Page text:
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Title: GPS signal derived precipitable water vapor and its applications in rainfall prediction
Authors: Manandhar, Shilpa
Keywords: DRNTU::Engineering::Electrical and electronic engineering
Issue Date: 2019
Source: Manandhar, S. (2019). GPS signal derived precipitable water vapor and its applications in rainfall prediction. Doctoral thesis, Nanyang Technological University, Singapore.
Abstract: The atmospheric water vapor is generally expressed in terms of Precipitable water vapor (PWV). It is an important indicator of water vapor climatology and variability in the lower troposphere and related climate processes. Global Positioning System (GPS) satellite signals are used to derive PWV values with high spatio-temporal resolution which is available under all-weather conditions. The PWV values are derived using the delay information from GPS signals. The signal delays in the troposphere are divided into two categories; Zenith Hydrostatic Delay (ZHD) and Zenith Wet Delay (ZWD). The ZWD delay is caused by the water vapor of the atmosphere and PWV values are derived using these ZWD values. The accuracy of the GPS-PWV values depends on how accurately the ZWD values are derived. A comprehensive analysis is done to understand the effects of different mapping functions and different ZHD models on the retrieved PWV values. The results show that there is a very small effect of the mapping functions on the PWV values. Use of different ZHD models have greater effect on the PWV values. When converting the ZWD values to PWV, it involves the use of a dimensionless constant called PI. This PI value is found to rely on a water-vapor weighted mean temperature (Tm) value which varies according to different locations and seasons. It is therefore, both site and time specific. Analysis of the PI value and its effect on the retrieved PWV from the data obtained from different regions show that although the PI value is time and site specific, the change in the median value of PI for different years is minimal and is dependent only on factors like the latitude coordinates of the particular site and the day-of-the year. Therefore, using the data obtained from 174 different sites, a latitude-coordinate and day-of-year based PI value model is proposed for the retrieval of PWV. The proposed model has been successfully validated using data from different databases. The GPS-PWV values are useful in applications like rainfall prediction, cloud detection, etc. With the rapid deployment of the GPS CORS (Continuously Operating Reference Stations), many researchers are studying the PWV values and its usefulness in the prediction of a rainfall event. This thesis firstly reviews the rainfall prediction algorithms from the temperate and sub-tropical regions. Secondly, We propose a prediction algorithm suitable for the tropical region. It was found that the absolute value of PWV plays an important role in long-term rainfall prediction, unlike for the temperate and the sub-tropical regions. In addition to the long-term rain prediction, a simple algorithm is proposed to perform the rainfall nowcasting in the tropical region. The algorithm applies GPS-derived PWV values and its second derivatives. The proposed algorithm incorporates the seasonal dependency of PWV values for the prediction of a rain event. The occurrence of rainfall is complicated and dependent on a myriad of atmospheric parameters. Therefore, this research is extended into the systematic study of various parameters that affect the precipitation in the atmosphere. Different ground based weather parameters are identified as probable features for rainfall prediction and a detailed feature correlation study is presented. It has been shown that only a few parameters; PWV, solar radiation, seasonal and diurnal factors stand out for the rainfall prediction. In summary, in this thesis, we have studied the GPS signal delays and related processes in detail. We have done a comprehensive study on different hydrostatic delay models and their effect on the PWV values. We have proposed a simplified PI model that is globally applicable. We have proposed rainfall prediction algorithms suitable for the tropical region. We have implemented a data-driven approach that uses other meteorological parameters to improve the rainfall prediction.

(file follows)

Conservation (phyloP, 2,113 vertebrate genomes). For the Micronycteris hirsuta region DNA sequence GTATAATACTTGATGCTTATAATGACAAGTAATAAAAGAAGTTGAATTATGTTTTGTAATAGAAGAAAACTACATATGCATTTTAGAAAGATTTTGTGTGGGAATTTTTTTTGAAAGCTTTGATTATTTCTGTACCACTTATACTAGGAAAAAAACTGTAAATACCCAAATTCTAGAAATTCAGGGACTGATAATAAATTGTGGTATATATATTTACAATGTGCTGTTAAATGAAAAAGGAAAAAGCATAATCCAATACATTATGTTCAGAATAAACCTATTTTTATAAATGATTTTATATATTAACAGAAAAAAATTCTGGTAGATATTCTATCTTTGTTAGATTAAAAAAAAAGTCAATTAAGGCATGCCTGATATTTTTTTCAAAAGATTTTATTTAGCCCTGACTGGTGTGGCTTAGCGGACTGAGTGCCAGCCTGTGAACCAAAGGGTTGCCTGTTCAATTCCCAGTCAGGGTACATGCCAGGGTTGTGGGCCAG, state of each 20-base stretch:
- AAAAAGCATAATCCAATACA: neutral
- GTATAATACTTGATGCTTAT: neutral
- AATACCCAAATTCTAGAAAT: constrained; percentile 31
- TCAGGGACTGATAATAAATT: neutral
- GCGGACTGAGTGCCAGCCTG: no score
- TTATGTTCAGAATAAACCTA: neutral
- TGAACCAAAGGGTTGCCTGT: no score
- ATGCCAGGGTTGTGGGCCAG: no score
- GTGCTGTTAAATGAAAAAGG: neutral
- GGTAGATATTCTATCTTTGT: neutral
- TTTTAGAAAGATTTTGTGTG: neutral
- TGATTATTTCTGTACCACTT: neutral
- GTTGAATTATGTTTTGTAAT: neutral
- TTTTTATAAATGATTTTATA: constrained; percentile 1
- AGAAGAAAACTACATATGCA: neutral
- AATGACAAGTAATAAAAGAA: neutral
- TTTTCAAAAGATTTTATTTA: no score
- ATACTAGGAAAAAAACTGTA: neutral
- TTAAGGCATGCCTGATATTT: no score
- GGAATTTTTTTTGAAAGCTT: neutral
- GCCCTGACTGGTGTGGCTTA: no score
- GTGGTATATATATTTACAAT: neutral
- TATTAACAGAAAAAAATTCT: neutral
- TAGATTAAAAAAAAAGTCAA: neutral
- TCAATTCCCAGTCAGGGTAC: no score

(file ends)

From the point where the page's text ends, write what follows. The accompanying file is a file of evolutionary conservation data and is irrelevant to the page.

DOI: 10.32657/10220/48092
Fulltext Permission: open
Fulltext Availability: With Fulltext
Appears in Collections:EEE Theses

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